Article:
Orton Gillingham for All

R is Very Controlling

We’ve covered Closed, (Magic )E, and Open syllables in the REVLOC system of classifying syllables to give them rules to help pronounce words. From here, things get slightly trickier.

The R-controlled syllable is the R in REVLOC. In a past post, I acknowledged the reason for the order of the letters in REVLOC is that this is the order in which each syllable “trumps” the next. R-controlled trumps all. If a word has a syllable that is R-controlled, but closed, you pronounce it r-controlled.

For example – fir

Technically, fir is closed, right? It’s a vowel closed in by two consonants. But, that ir means it is r-controlled.  Ir is pronounced “әr.”

R-controlled vowels and examples include:

Or – or, for, morn, storm, hornet, morsel, border

Ar – art, card, lard, bombard, farmer, tarnish

Or and Ar have a kind of long sound to them, meaning you hear the vowel difference. The word Or is easily distinguishable from the word Art.

These next three (er, ir, ur) are not distinguishable by just hearing the words. The most commonly used spelling is “er” for the “әr” sound.

Er – her, jerk, terse, upper, summer, bitter, finger, tender, master, monster, berry, merry

Ir – fir, birch, Sir, girl, stir, birch, whirl, birth, thirty, bird, squirm

Ur – fur, curl, burn, hurl, hurry, furry, flurry, disturb, Saturn, furnish

A phrase to help remember the sounds of er, ir, ur is: Her bird is hurt.

Now for the tricky part. These r-controlled syllables can also sound different from word to word.

Or can have a schwa sound in words like: doctor, visitor, mayor, error, worst, worth. We don’t say doc-tor, we say, “doctәr.” And the pronunciation reflects it. This is in contrast with the word, Fork, where we clearly hear the or.

Ar also has a long sound, a schwa sound and can sound like the “or” pronunciation.

Ar as long: arrow, carrot, barren, parallel, marry, charity

Ar as schwa: dollar, lizard, standard, collar, popular

Ar as “or” sound: war, warn, swarm, wart, warm, reward, warden

Er can sound like “ār” : errand, error, very, peril, inherit, merit, prosperity

Ir can also have a different sound, like the word “ear,” notice these are irr in most: spirit, irrigate, irregular, irritate, mirror

Lastly, we look at “ear” (not as a word, but as an r-controlled portion of a word). It also has two ways of pronunciation.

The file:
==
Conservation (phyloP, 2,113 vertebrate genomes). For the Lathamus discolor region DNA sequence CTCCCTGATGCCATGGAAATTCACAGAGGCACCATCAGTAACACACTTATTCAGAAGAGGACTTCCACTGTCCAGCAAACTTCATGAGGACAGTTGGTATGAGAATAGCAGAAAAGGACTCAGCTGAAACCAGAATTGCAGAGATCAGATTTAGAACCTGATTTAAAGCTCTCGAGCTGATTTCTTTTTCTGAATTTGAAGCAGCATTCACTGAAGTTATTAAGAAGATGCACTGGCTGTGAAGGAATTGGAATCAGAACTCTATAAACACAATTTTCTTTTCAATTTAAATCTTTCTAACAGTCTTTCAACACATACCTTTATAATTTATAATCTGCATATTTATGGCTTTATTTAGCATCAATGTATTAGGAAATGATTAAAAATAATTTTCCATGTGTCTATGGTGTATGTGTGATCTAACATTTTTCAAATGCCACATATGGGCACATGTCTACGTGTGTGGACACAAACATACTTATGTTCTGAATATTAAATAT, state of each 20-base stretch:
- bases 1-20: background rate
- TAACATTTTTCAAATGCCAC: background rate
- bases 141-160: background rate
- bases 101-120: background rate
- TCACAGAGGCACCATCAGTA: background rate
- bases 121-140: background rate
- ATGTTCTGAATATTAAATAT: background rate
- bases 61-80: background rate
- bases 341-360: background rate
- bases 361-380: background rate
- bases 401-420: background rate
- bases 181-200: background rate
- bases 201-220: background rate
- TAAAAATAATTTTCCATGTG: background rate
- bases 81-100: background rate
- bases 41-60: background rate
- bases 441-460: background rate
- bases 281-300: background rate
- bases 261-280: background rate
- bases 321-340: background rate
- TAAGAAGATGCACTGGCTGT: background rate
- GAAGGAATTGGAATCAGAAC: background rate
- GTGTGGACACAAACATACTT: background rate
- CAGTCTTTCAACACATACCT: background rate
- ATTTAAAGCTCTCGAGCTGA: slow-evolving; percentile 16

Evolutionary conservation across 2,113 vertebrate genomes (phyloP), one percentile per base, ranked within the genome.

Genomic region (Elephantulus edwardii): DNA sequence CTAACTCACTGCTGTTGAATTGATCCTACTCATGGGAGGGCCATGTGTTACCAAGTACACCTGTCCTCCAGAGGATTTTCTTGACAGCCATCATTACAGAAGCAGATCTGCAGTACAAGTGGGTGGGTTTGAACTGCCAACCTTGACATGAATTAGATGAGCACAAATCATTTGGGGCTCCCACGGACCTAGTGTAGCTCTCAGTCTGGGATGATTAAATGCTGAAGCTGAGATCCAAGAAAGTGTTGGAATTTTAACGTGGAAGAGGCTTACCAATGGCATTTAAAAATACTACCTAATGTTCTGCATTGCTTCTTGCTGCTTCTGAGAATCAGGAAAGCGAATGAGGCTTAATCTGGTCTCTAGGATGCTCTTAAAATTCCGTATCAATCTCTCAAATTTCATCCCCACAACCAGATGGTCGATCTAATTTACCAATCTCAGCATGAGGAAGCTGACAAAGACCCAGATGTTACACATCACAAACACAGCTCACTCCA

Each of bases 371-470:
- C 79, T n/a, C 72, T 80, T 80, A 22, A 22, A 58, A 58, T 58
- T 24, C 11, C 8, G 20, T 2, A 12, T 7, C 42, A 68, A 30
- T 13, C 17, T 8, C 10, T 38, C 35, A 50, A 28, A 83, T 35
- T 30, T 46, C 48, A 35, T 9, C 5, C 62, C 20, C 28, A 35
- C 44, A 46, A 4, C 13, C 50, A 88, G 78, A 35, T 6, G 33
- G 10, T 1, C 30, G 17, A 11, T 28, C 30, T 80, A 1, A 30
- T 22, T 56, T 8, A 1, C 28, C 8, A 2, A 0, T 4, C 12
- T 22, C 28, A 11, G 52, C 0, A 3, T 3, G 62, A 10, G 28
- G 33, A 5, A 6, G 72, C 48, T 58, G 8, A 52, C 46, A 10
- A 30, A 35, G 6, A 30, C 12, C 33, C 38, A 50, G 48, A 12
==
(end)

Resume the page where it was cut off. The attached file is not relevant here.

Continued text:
Ear as a schwa: early, earn learn, heard, pearl, earth

Ear as “ār” sound: wear, bear, tear, pear, swear

The r-controlled, or Bossy-R, syllables may seem confusing, but the point in making the distinction is to pull out the syllable and make it more manageable. If you get a word like: murder


Underline vowels, divide between the two consonants to get two syllables

Mur Der

Now we can use the ur and er rules to figure out the sounds. Spelling it if you have never seen the word might be difficult because both of the syllables sound just alike, right? Right. So OG is not always about spelling something you haven’t seen, but realizing how to pronounce it once you have seen it and remembering it easier because you were able to divide it, making it smaller, and more manageable.


Be Open to Open Syllables

We’ve gone through the closed syllable and silent (or magic) E syllable. Next in the REVLOC system of classifying syllables is the open syllable.

An open syllable is one with a vowel at the end of the syllable, making the vowel long. In comparison with the closed syllable, which is closed in by another consonant that makes the vowel short, the open syllable does not have a consonant after it, and so the vowel “says its name.”

For example:

Word:    me                        The e is long because there is no consonant closing it in. It is an open syllable.

Add a d: med                     The e is short because the consonant d is closing it in, making it short.

Now look at it in a word where it is a syllable to be separated out. This is how someone learning English can distinguish it is long.

Example: baby                  ba-by (both syllables are open)

Underline the vowels.  With Rabbit words, we learned that the syllables would be divided between the consonants. Not so with open.  In a word like baby, we use what is called Tiger words.

The pattern is: v/c – the rule is, after the first vowel, split the word.

(I will go more in depth about the different kind of division rules in later posts. For now, just know that the Open Syllable is open and it makes a vowel say its name. That is the most important information to take from this writing.)

Our pattern for a closed syllable is: consonant-vowel-consonant (cvc), as in pin

The pattern of the Magic E syllable is: vowel-consonant-silent e (vce) as in pine (or using it in a word, al-pine, di-vine (the i in the first syllable is a schwa))

Here are more examples of Tiger words where the first syllable is open.



Mixture of open with closed








Mixture of open with Silent (Magic)E









Words with Two Open Syllables






%d bloggers like this: